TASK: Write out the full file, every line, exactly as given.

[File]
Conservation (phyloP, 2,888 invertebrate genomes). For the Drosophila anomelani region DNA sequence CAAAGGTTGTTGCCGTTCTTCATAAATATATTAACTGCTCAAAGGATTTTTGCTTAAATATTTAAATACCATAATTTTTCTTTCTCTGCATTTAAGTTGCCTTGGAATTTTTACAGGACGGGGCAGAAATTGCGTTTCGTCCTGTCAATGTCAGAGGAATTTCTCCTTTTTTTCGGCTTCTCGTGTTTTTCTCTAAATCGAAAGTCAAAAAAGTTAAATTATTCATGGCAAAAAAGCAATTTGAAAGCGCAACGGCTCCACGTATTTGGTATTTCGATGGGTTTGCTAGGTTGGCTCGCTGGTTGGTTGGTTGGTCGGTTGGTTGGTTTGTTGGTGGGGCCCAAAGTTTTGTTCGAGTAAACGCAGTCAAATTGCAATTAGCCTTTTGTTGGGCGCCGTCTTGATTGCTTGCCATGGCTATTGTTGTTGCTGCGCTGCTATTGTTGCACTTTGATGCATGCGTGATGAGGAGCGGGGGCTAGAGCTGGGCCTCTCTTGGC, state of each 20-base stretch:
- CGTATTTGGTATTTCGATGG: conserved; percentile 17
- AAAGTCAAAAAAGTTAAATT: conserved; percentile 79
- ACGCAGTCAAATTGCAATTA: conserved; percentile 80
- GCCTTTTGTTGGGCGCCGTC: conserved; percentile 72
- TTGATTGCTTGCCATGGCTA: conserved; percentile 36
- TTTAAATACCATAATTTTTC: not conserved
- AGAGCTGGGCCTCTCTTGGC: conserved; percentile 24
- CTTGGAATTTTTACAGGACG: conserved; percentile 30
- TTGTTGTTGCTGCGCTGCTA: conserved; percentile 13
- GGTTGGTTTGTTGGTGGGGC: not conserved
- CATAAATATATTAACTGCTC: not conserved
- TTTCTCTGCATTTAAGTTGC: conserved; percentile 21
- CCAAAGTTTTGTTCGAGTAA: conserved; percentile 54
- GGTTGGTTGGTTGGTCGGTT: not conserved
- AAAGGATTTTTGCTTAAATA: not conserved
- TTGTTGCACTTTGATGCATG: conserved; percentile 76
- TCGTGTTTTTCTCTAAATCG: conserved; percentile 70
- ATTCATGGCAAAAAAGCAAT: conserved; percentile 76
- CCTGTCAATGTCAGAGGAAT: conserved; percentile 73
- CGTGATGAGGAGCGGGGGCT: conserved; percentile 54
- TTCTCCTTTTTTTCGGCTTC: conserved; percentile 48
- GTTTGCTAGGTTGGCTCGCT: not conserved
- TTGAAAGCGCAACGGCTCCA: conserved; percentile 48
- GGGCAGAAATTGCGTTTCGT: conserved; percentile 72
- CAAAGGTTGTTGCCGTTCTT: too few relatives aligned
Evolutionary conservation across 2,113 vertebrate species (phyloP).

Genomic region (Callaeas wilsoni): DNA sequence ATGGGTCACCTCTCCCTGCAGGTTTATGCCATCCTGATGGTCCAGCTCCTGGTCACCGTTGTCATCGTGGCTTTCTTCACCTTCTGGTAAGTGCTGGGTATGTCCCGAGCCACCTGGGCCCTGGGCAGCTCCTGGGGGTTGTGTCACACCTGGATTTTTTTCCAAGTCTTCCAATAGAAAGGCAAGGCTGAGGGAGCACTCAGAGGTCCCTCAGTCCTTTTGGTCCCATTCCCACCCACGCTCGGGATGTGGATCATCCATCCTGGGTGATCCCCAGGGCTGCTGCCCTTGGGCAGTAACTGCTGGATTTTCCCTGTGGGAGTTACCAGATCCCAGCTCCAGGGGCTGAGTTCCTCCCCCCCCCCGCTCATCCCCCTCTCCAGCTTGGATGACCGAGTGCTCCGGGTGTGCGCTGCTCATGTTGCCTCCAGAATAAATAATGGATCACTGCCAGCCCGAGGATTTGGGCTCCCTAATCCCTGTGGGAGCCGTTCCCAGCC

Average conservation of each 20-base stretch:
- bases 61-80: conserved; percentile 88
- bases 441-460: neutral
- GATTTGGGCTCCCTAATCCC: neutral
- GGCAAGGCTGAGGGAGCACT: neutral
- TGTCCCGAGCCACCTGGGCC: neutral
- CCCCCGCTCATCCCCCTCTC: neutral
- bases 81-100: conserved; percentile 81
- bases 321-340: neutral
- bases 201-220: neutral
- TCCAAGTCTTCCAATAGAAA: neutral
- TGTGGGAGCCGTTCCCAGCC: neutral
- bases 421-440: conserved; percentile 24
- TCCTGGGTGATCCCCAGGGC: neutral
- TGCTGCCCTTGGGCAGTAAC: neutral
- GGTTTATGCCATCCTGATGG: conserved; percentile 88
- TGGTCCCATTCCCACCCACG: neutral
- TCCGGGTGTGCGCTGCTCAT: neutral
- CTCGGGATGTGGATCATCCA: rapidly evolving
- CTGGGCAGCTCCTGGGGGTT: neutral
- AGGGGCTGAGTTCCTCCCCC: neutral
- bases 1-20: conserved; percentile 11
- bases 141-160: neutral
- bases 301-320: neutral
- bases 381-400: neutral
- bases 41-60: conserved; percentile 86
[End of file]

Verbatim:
Conservation (phyloP, 2,888 invertebrate genomes). For the Drosophila anomelani region DNA sequence CAAAGGTTGTTGCCGTTCTTCATAAATATATTAACTGCTCAAAGGATTTTTGCTTAAATATTTAAATACCATAATTTTTCTTTCTCTGCATTTAAGTTGCCTTGGAATTTTTACAGGACGGGGCAGAAATTGCGTTTCGTCCTGTCAATGTCAGAGGAATTTCTCCTTTTTTTCGGCTTCTCGTGTTTTTCTCTAAATCGAAAGTCAAAAAAGTTAAATTATTCATGGCAAAAAAGCAATTTGAAAGCGCAACGGCTCCACGTATTTGGTATTTCGATGGGTTTGCTAGGTTGGCTCGCTGGTTGGTTGGTTGGTCGGTTGGTTGGTTTGTTGGTGGGGCCCAAAGTTTTGTTCGAGTAAACGCAGTCAAATTGCAATTAGCCTTTTGTTGGGCGCCGTCTTGATTGCTTGCCATGGCTATTGTTGTTGCTGCGCTGCTATTGTTGCACTTTGATGCATGCGTGATGAGGAGCGGGGGCTAGAGCTGGGCCTCTCTTGGC, state of each 20-base stretch:
- CGTATTTGGTATTTCGATGG: conserved; percentile 17
- AAAGTCAAAAAAGTTAAATT: conserved; percentile 79
- ACGCAGTCAAATTGCAATTA: conserved; percentile 80
- GCCTTTTGTTGGGCGCCGTC: conserved; percentile 72
- TTGATTGCTTGCCATGGCTA: conserved; percentile 36
- TTTAAATACCATAATTTTTC: not conserved
- AGAGCTGGGCCTCTCTTGGC: conserved; percentile 24
- CTTGGAATTTTTACAGGACG: conserved; percentile 30
- TTGTTGTTGCTGCGCTGCTA: conserved; percentile 13
- GGTTGGTTTGTTGGTGGGGC: not conserved
- CATAAATATATTAACTGCTC: not conserved
- TTTCTCTGCATTTAAGTTGC: conserved; percentile 21
- CCAAAGTTTTGTTCGAGTAA: conserved; percentile 54
- GGTTGGTTGGTTGGTCGGTT: not conserved
- AAAGGATTTTTGCTTAAATA: not conserved
- TTGTTGCACTTTGATGCATG: conserved; percentile 76
- TCGTGTTTTTCTCTAAATCG: conserved; percentile 70
- ATTCATGGCAAAAAAGCAAT: conserved; percentile 76
- CCTGTCAATGTCAGAGGAAT: conserved; percentile 73
- CGTGATGAGGAGCGGGGGCT: conserved; percentile 54
- TTCTCCTTTTTTTCGGCTTC: conserved; percentile 48
- GTTTGCTAGGTTGGCTCGCT: not conserved
- TTGAAAGCGCAACGGCTCCA: conserved; percentile 48
- GGGCAGAAATTGCGTTTCGT: conserved; percentile 72
- CAAAGGTTGTTGCCGTTCTT: too few relatives aligned
Evolutionary conservation across 2,113 vertebrate species (phyloP).

Genomic region (Callaeas wilsoni): DNA sequence ATGGGTCACCTCTCCCTGCAGGTTTATGCCATCCTGATGGTCCAGCTCCTGGTCACCGTTGTCATCGTGGCTTTCTTCACCTTCTGGTAAGTGCTGGGTATGTCCCGAGCCACCTGGGCCCTGGGCAGCTCCTGGGGGTTGTGTCACACCTGGATTTTTTTCCAAGTCTTCCAATAGAAAGGCAAGGCTGAGGGAGCACTCAGAGGTCCCTCAGTCCTTTTGGTCCCATTCCCACCCACGCTCGGGATGTGGATCATCCATCCTGGGTGATCCCCAGGGCTGCTGCCCTTGGGCAGTAACTGCTGGATTTTCCCTGTGGGAGTTACCAGATCCCAGCTCCAGGGGCTGAGTTCCTCCCCCCCCCCGCTCATCCCCCTCTCCAGCTTGGATGACCGAGTGCTCCGGGTGTGCGCTGCTCATGTTGCCTCCAGAATAAATAATGGATCACTGCCAGCCCGAGGATTTGGGCTCCCTAATCCCTGTGGGAGCCGTTCCCAGCC

Average conservation of each 20-base stretch:
- bases 61-80: conserved; percentile 88
- bases 441-460: neutral
- GATTTGGGCTCCCTAATCCC: neutral
- GGCAAGGCTGAGGGAGCACT: neutral
- TGTCCCGAGCCACCTGGGCC: neutral
- CCCCCGCTCATCCCCCTCTC: neutral
- bases 81-100: conserved; percentile 81
- bases 321-340: neutral
- bases 201-220: neutral
- TCCAAGTCTTCCAATAGAAA: neutral
- TGTGGGAGCCGTTCCCAGCC: neutral
- bases 421-440: conserved; percentile 24
- TCCTGGGTGATCCCCAGGGC: neutral
- TGCTGCCCTTGGGCAGTAAC: neutral
- GGTTTATGCCATCCTGATGG: conserved; percentile 88
- TGGTCCCATTCCCACCCACG: neutral
- TCCGGGTGTGCGCTGCTCAT: neutral
- CTCGGGATGTGGATCATCCA: rapidly evolving
- CTGGGCAGCTCCTGGGGGTT: neutral
- AGGGGCTGAGTTCCTCCCCC: neutral
- bases 1-20: conserved; percentile 11
- bases 141-160: neutral
- bases 301-320: neutral
- bases 381-400: neutral
- bases 41-60: conserved; percentile 86